New School Accountability Ratings: Still Viewing Schools Through a Distorting Lens

The Texas Education Agency on Friday afternoon issued 2011 accountability ratings for school districts and campuses that show a sharp drop in the number of campuses rated exemplary and a sharp increase in the number of campuses rated academically unacceptable.

The number of exemplary campuses dropped more than half, from 2,637 in 2010 to 1,224 in 2011 (a decline from 31.3 percent of all campuses to 14.4 percent). The number of academically unacceptable campuses went up more than fivefold—from 104 campuses in 2010 to 569 this year (a jump from 1.2 percent to 6.7 percent).

Commissioner of Education Robert Scott said today that factors contributing to these adverse trends included higher required passing rates for math and science and a huge increase in the number of special-education students whose scores were included in the data (119,000 more students, moving the percentage of special-ed students covered from 54 percent last year to 92 percent this year).

As the commissioner also noted, the Texas school accountability rating system was tweaked this year to eliminate a distortion that gave districts and campuses credit for some students’ projected future performance rather than their actual scores on state tests. Predictably, the result has been lower ratings for many districts and schools.

“Removing the ill-conceived Texas Projection Measure was the right thing to do,” said Texas AFT President Linda Bridges in a press statement on the new ratings. “But let’s not kid ourselves:  The removal of that one distortion does not mean the school ratings now all of a sudden give a true picture of schools’ effectiveness.”

In fact, the current ratings capture only a fragmentary snapshot of what Texas schools accomplish and don’t include a growth measure. “A growth measure, unlike the snapshot we have now, would gauge how much a student’s demonstrated knowledge and skill have increased over time,” Bridges said.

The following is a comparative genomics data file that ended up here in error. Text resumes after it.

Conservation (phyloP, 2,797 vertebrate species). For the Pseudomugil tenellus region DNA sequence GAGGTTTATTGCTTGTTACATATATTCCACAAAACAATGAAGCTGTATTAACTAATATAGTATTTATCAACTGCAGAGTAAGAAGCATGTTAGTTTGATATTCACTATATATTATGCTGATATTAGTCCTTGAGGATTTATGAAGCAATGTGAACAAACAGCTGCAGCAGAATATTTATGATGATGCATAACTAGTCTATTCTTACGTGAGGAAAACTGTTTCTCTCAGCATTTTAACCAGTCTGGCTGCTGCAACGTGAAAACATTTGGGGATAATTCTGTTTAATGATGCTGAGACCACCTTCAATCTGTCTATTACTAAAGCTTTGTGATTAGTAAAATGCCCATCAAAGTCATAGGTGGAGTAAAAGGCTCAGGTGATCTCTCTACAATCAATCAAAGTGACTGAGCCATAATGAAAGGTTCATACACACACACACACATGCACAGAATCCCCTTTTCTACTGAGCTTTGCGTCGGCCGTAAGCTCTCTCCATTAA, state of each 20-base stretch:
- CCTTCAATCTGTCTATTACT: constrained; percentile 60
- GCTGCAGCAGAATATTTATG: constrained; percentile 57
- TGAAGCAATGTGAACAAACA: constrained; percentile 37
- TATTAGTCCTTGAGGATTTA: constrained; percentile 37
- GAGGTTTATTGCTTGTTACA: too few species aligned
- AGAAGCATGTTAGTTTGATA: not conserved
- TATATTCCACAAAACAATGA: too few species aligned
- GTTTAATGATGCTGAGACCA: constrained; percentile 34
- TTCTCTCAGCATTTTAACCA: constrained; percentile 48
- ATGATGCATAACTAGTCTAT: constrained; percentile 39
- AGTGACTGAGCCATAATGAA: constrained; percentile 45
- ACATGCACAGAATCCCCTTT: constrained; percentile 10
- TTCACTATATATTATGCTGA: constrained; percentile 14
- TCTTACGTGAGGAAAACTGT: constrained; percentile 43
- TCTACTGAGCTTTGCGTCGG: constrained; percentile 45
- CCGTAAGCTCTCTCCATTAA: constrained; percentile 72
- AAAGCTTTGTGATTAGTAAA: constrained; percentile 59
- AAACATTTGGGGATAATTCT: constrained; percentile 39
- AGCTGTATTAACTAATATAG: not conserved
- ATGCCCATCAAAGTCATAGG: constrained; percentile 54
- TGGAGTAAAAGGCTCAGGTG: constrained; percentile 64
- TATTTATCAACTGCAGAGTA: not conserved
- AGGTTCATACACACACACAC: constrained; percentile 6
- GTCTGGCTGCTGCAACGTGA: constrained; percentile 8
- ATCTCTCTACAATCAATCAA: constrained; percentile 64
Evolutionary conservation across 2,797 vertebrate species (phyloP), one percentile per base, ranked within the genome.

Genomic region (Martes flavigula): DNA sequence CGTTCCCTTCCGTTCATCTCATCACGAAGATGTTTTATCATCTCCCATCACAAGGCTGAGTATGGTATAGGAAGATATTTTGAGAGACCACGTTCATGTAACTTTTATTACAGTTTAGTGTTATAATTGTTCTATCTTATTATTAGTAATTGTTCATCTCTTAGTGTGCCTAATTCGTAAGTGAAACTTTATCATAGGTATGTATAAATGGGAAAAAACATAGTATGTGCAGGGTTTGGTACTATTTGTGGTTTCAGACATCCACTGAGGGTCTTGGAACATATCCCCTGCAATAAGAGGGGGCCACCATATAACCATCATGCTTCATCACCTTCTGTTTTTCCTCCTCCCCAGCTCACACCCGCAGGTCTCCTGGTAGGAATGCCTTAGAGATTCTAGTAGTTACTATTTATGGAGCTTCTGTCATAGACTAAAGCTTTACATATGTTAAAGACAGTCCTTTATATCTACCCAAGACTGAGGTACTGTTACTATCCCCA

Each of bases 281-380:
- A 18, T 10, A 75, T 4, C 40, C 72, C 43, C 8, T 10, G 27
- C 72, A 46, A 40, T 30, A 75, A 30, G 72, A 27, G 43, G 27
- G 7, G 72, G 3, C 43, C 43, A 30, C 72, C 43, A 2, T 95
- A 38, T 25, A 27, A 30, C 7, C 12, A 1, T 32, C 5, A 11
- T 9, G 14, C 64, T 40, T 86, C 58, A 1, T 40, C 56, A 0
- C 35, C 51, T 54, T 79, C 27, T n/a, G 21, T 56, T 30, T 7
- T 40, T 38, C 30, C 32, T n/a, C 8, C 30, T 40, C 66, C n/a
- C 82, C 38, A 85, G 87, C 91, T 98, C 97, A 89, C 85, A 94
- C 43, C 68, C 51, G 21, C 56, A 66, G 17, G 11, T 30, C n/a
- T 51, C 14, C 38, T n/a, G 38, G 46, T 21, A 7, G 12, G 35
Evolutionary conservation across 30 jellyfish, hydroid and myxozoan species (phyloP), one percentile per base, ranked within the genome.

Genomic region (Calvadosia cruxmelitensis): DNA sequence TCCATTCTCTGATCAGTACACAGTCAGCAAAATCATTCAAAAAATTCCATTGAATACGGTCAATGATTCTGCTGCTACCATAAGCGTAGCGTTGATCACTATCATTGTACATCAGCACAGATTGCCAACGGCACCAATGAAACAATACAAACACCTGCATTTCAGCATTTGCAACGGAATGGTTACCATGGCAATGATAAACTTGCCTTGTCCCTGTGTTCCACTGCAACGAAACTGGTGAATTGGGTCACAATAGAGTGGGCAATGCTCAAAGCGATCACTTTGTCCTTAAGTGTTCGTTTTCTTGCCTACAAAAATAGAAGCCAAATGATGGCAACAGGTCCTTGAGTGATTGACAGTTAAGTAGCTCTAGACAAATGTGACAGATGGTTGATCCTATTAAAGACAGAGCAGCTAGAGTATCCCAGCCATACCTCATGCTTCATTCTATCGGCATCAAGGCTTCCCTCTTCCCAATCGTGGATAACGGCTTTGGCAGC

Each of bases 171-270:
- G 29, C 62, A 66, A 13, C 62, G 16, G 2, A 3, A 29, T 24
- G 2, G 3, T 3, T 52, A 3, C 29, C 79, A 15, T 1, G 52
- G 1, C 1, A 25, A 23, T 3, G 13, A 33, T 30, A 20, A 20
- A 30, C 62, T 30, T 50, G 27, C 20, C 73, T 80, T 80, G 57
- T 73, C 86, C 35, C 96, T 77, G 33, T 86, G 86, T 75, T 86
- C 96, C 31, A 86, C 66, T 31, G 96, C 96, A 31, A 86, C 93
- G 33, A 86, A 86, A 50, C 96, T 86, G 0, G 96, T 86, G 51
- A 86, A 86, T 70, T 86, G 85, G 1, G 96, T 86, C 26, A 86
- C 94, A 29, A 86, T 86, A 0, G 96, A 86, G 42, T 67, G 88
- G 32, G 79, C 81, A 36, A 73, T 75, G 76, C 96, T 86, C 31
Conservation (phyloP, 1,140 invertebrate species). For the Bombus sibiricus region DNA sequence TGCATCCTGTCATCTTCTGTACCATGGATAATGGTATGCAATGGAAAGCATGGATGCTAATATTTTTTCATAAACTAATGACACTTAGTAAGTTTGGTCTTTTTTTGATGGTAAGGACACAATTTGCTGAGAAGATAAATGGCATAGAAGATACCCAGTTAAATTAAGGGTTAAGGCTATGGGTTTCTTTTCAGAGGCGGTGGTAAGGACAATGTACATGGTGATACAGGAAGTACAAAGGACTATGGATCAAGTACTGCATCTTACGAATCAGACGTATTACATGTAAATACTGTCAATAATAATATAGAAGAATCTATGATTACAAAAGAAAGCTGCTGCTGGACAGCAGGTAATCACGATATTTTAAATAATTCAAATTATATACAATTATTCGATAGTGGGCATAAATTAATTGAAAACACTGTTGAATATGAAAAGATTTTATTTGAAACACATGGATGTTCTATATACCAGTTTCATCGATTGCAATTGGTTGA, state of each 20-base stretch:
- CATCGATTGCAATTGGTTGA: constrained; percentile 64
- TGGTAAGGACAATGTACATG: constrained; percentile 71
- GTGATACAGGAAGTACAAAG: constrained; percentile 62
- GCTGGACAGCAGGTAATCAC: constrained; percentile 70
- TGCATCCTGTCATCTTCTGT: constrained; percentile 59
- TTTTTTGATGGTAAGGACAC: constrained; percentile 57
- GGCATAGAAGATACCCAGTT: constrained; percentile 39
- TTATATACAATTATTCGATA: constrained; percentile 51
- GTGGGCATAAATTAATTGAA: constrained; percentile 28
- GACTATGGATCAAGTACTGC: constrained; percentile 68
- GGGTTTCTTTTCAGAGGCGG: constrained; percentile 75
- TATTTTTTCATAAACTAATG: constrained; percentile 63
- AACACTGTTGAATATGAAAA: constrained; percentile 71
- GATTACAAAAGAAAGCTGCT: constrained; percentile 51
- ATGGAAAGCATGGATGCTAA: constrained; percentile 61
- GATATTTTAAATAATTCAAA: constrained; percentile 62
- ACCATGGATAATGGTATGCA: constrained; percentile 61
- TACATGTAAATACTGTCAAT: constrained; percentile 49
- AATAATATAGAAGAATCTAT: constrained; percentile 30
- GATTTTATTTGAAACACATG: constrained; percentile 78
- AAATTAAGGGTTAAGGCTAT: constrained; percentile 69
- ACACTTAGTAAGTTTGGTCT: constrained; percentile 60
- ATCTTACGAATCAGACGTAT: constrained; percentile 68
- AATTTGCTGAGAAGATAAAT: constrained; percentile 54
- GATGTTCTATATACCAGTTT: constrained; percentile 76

Bridges stressed that the state achievement tests cover a limited range of subject matter, failing to reflect much of what we ask our schools to teach. And districts and schools can be and often are downgraded under the state rating scheme even when the vast majority of their students are doing well but a handful are falling short of state passing standards in one subject or have a lower attendance rate.

“Business leaders have marveled at the absurdity of this system, testifying at the legislature that nowhere in private industry is a whole enterprise judged like this, by the performance of its lowest-performing division,” Bridges said. “With all these flaws, the current system reducing district and school ratings to a one-word label still distorts reality as much or more than the abandoned Texas Projection Measure.”

She noted that when you layer on top of this inadequate state rating system the even more flawed federal ratings of “adequate yearly progress,” what you have is less a true picture of school performance than a distorting hall of mirrors. The system at both the state and federal levels is in urgent need of repair, she said.

“Pending those repairs, before you buy into the ratings published today, remember this basic advice to consumers:  Let the buyer beware,” Bridges said.

Texas AFT testified in the legislature last spring against the continued use of the Texas Projection Measure for school ratings. But Texas AFT’s critique of the accountability rating system went much deeper.

“The whole system needs, if not an extreme makeover, at least a major overhaul,” Bridges said. “We need a rating system that reflects more fully the broad range of what we ask our students to know and do. The system needs to give credit for genuine year-to-year improvement that reflects where students started, not just where they finished.  We need a reformed system that aims to ‘diagnose and correct,’ not ‘test and punish.’  We also need to face up to the resource issue. Our students and schools are caught in the undertow of a grossly inequitable and inadequate system of school funding that is getting worse, even as high-need, economically disadvantaged students become the supermajority in our public schools.”